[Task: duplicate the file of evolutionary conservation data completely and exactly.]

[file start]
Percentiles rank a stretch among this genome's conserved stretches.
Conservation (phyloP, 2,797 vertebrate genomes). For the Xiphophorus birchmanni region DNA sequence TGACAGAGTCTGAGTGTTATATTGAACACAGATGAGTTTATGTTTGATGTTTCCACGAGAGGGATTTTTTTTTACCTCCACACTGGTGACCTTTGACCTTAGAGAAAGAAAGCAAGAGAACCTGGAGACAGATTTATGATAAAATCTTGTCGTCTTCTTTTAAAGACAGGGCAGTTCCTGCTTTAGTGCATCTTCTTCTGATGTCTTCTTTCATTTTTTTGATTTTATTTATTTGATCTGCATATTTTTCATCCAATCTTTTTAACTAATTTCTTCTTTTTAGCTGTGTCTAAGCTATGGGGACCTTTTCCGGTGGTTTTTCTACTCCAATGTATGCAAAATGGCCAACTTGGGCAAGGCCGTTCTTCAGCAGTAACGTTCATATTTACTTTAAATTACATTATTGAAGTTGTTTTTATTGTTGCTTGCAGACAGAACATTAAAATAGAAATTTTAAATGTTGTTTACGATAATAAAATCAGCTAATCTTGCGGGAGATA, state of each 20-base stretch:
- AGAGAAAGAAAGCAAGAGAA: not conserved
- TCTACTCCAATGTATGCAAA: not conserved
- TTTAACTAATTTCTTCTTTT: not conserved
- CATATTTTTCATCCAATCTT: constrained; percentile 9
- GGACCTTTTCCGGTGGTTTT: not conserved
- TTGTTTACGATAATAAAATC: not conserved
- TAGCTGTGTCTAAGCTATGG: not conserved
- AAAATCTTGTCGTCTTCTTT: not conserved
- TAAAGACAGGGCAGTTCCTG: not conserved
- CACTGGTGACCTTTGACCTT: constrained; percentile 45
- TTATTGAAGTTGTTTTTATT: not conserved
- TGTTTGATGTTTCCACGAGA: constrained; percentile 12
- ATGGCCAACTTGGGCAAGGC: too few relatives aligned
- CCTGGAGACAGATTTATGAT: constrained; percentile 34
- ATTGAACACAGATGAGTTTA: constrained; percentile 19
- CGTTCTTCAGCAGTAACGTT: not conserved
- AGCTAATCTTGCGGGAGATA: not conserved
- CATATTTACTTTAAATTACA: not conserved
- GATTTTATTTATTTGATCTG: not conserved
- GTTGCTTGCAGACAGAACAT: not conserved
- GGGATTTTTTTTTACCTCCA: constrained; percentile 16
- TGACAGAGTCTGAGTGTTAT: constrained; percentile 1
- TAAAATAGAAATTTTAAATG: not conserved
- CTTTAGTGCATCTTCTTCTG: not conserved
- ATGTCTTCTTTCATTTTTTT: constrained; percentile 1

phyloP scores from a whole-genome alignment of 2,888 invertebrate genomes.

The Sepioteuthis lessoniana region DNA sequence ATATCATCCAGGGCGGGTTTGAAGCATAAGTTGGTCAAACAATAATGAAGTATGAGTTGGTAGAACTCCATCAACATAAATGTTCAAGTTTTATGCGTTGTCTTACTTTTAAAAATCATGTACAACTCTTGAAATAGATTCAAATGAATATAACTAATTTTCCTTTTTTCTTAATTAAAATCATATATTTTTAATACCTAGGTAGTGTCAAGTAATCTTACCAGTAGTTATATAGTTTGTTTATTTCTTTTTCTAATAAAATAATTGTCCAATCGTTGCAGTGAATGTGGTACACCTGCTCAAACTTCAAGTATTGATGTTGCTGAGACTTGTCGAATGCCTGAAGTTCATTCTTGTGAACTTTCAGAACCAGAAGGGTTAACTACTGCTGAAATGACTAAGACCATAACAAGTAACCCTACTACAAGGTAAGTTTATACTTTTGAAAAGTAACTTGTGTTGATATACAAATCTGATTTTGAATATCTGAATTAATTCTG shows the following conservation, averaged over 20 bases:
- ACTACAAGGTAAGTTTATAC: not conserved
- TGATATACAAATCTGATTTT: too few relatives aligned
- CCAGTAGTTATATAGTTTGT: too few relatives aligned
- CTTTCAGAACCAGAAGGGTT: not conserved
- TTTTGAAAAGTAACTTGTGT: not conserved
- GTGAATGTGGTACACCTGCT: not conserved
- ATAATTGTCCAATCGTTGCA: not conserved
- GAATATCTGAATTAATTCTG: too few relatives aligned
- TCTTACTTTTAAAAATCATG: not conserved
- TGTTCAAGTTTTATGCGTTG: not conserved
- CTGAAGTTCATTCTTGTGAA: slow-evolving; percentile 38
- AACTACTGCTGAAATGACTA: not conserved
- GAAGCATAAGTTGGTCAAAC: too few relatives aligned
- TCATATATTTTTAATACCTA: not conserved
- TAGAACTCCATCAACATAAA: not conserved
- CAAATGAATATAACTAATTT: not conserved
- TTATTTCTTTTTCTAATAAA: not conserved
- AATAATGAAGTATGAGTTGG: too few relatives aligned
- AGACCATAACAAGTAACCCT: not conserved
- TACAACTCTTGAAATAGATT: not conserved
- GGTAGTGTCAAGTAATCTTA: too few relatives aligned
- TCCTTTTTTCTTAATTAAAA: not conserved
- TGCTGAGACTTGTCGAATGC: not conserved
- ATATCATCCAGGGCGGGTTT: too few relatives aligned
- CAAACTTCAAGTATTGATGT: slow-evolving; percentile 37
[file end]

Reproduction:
Percentiles rank a stretch among this genome's conserved stretches.
Conservation (phyloP, 2,797 vertebrate genomes). For the Xiphophorus birchmanni region DNA sequence TGACAGAGTCTGAGTGTTATATTGAACACAGATGAGTTTATGTTTGATGTTTCCACGAGAGGGATTTTTTTTTACCTCCACACTGGTGACCTTTGACCTTAGAGAAAGAAAGCAAGAGAACCTGGAGACAGATTTATGATAAAATCTTGTCGTCTTCTTTTAAAGACAGGGCAGTTCCTGCTTTAGTGCATCTTCTTCTGATGTCTTCTTTCATTTTTTTGATTTTATTTATTTGATCTGCATATTTTTCATCCAATCTTTTTAACTAATTTCTTCTTTTTAGCTGTGTCTAAGCTATGGGGACCTTTTCCGGTGGTTTTTCTACTCCAATGTATGCAAAATGGCCAACTTGGGCAAGGCCGTTCTTCAGCAGTAACGTTCATATTTACTTTAAATTACATTATTGAAGTTGTTTTTATTGTTGCTTGCAGACAGAACATTAAAATAGAAATTTTAAATGTTGTTTACGATAATAAAATCAGCTAATCTTGCGGGAGATA, state of each 20-base stretch:
- AGAGAAAGAAAGCAAGAGAA: not conserved
- TCTACTCCAATGTATGCAAA: not conserved
- TTTAACTAATTTCTTCTTTT: not conserved
- CATATTTTTCATCCAATCTT: constrained; percentile 9
- GGACCTTTTCCGGTGGTTTT: not conserved
- TTGTTTACGATAATAAAATC: not conserved
- TAGCTGTGTCTAAGCTATGG: not conserved
- AAAATCTTGTCGTCTTCTTT: not conserved
- TAAAGACAGGGCAGTTCCTG: not conserved
- CACTGGTGACCTTTGACCTT: constrained; percentile 45
- TTATTGAAGTTGTTTTTATT: not conserved
- TGTTTGATGTTTCCACGAGA: constrained; percentile 12
- ATGGCCAACTTGGGCAAGGC: too few relatives aligned
- CCTGGAGACAGATTTATGAT: constrained; percentile 34
- ATTGAACACAGATGAGTTTA: constrained; percentile 19
- CGTTCTTCAGCAGTAACGTT: not conserved
- AGCTAATCTTGCGGGAGATA: not conserved
- CATATTTACTTTAAATTACA: not conserved
- GATTTTATTTATTTGATCTG: not conserved
- GTTGCTTGCAGACAGAACAT: not conserved
- GGGATTTTTTTTTACCTCCA: constrained; percentile 16
- TGACAGAGTCTGAGTGTTAT: constrained; percentile 1
- TAAAATAGAAATTTTAAATG: not conserved
- CTTTAGTGCATCTTCTTCTG: not conserved
- ATGTCTTCTTTCATTTTTTT: constrained; percentile 1

phyloP scores from a whole-genome alignment of 2,888 invertebrate genomes.

The Sepioteuthis lessoniana region DNA sequence ATATCATCCAGGGCGGGTTTGAAGCATAAGTTGGTCAAACAATAATGAAGTATGAGTTGGTAGAACTCCATCAACATAAATGTTCAAGTTTTATGCGTTGTCTTACTTTTAAAAATCATGTACAACTCTTGAAATAGATTCAAATGAATATAACTAATTTTCCTTTTTTCTTAATTAAAATCATATATTTTTAATACCTAGGTAGTGTCAAGTAATCTTACCAGTAGTTATATAGTTTGTTTATTTCTTTTTCTAATAAAATAATTGTCCAATCGTTGCAGTGAATGTGGTACACCTGCTCAAACTTCAAGTATTGATGTTGCTGAGACTTGTCGAATGCCTGAAGTTCATTCTTGTGAACTTTCAGAACCAGAAGGGTTAACTACTGCTGAAATGACTAAGACCATAACAAGTAACCCTACTACAAGGTAAGTTTATACTTTTGAAAAGTAACTTGTGTTGATATACAAATCTGATTTTGAATATCTGAATTAATTCTG shows the following conservation, averaged over 20 bases:
- ACTACAAGGTAAGTTTATAC: not conserved
- TGATATACAAATCTGATTTT: too few relatives aligned
- CCAGTAGTTATATAGTTTGT: too few relatives aligned
- CTTTCAGAACCAGAAGGGTT: not conserved
- TTTTGAAAAGTAACTTGTGT: not conserved
- GTGAATGTGGTACACCTGCT: not conserved
- ATAATTGTCCAATCGTTGCA: not conserved
- GAATATCTGAATTAATTCTG: too few relatives aligned
- TCTTACTTTTAAAAATCATG: not conserved
- TGTTCAAGTTTTATGCGTTG: not conserved
- CTGAAGTTCATTCTTGTGAA: slow-evolving; percentile 38
- AACTACTGCTGAAATGACTA: not conserved
- GAAGCATAAGTTGGTCAAAC: too few relatives aligned
- TCATATATTTTTAATACCTA: not conserved
- TAGAACTCCATCAACATAAA: not conserved
- CAAATGAATATAACTAATTT: not conserved
- TTATTTCTTTTTCTAATAAA: not conserved
- AATAATGAAGTATGAGTTGG: too few relatives aligned
- AGACCATAACAAGTAACCCT: not conserved
- TACAACTCTTGAAATAGATT: not conserved
- GGTAGTGTCAAGTAATCTTA: too few relatives aligned
- TCCTTTTTTCTTAATTAAAA: not conserved
- TGCTGAGACTTGTCGAATGC: not conserved
- ATATCATCCAGGGCGGGTTT: too few relatives aligned
- CAAACTTCAAGTATTGATGT: slow-evolving; percentile 37